The Prosecution Of An Accused Is Not Compromised Because A State Counsel Takes Up His Defence While The DPP Is Prosecuting, Supreme Court Holds
Below reads the full judgement
MATHEW v. STATE (2018) LPELR-43712(SC)
RIGHT TO DEFENCE/LEGAL REPRESENTATION: Whether the Attorney-General or any lawyer from a department under the Ministry of Justice can represent an accused person while the Department of Public Prosecution is prosecuting
“The summary of the various standpoints of the two contending parties having been stated above, I would recall an excerpt of the decision of the Court below which has brought about this appeal under discourse. It is thus: In their words at page 213 of the Record:
“Having held under this issue that there was a breach of the appellant’s right to fair hearing, the merit of the case is therefore immaterial irrespective of how well the trial may have been conducted and nothing showing that the learned defence counsel of the Attorney General’s office was biased against the appellant in course of trial. For this reason at this stage, it would not be necessary to look into issue one as raised by the parties to determine whether the offence of conspiracy to commit armed robbery was proved against the appellant or not and their respective third issues, as to whether Exhibits B1 and H, the alleged confessional statement of the appellant was properly admitted in evidence or not.”
“The stance of the respondent flowing from that decision of the Court below is that the proceedings at the Court of trial was fundamentally flawed and the only way out is not a retrial but for this Court to order a discharge and acquittal of the appellant.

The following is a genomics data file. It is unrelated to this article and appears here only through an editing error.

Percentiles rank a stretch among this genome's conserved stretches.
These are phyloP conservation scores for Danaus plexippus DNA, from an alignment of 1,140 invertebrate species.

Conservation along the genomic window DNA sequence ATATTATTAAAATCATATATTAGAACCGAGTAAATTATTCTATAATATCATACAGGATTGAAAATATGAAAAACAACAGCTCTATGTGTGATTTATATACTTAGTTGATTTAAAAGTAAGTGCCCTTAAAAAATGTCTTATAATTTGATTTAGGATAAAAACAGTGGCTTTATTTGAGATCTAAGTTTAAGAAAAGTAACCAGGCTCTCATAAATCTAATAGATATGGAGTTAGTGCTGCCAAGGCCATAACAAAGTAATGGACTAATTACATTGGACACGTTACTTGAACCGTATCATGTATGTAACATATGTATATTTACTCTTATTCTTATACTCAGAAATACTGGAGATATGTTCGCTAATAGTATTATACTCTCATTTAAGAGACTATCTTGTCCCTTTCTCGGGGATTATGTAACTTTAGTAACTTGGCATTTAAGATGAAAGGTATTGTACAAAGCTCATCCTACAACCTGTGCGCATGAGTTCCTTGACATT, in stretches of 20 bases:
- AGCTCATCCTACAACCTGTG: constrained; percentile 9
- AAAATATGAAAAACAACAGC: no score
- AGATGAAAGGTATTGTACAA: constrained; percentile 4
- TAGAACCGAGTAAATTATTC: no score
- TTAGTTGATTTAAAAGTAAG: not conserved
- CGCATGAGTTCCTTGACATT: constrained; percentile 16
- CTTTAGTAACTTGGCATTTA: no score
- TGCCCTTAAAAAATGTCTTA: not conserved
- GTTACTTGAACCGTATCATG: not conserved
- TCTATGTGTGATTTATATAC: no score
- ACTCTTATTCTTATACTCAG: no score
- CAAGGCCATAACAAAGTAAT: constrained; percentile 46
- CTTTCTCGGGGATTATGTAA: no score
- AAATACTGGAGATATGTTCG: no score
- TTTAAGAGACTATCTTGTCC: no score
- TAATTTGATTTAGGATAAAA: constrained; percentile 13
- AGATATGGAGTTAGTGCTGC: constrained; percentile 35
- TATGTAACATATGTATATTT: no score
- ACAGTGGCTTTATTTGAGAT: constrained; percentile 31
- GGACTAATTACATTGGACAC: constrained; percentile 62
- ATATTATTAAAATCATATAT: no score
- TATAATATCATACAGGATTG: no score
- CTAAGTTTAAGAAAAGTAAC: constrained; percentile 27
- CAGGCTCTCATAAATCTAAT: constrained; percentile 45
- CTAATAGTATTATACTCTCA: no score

“The appellant’s view is that the Court of Appeal was in error when it took the decision ordering a retrial or trial de novo of the case as it ought to have gone ahead to determine the merits of the appeal before it.
“At the base of this contest is whether it was correct and a proper legal representation for the citizens’ Rights Department Legal Officers to have defended the respondent instead of the Legal Aid Council Legal Practitioner who had earlier been assigned by the learned trial Judge who opted out when the citizens Rights counsel appeared on the scene.
“A recall of the facts leading to where we are at this point might be helpful and I shall proceed accordingly.
“At the trial Court when the case came up for proceedings on the 14th August, 2008 the respondent appeared not to have had a legal representation and the trial judge made an order requesting the Legal Aid Council to furnish the respondent with a defence counsel and the matter was adjourned presumably to enable the Legal Aid Council to comply. On the 11th day of September, 2007,the counsel from the Legal Aid Council appeared in Court but also a set of counsel from the Department of Citizens Rights created by the Ogun State Government under the Ministry of Justice of the State announced its appearance for the respondent who was the accused. Upon this happening the counsel from the Legal Aid Council applied and the Court acceded to his request to be discharged.
“The case proceeded to full trial without objection from the respondent and at the end the respondent was found guilty of the two offences of conspiracy to armed robbery and for attempted robbery and he was sentenced accordingly.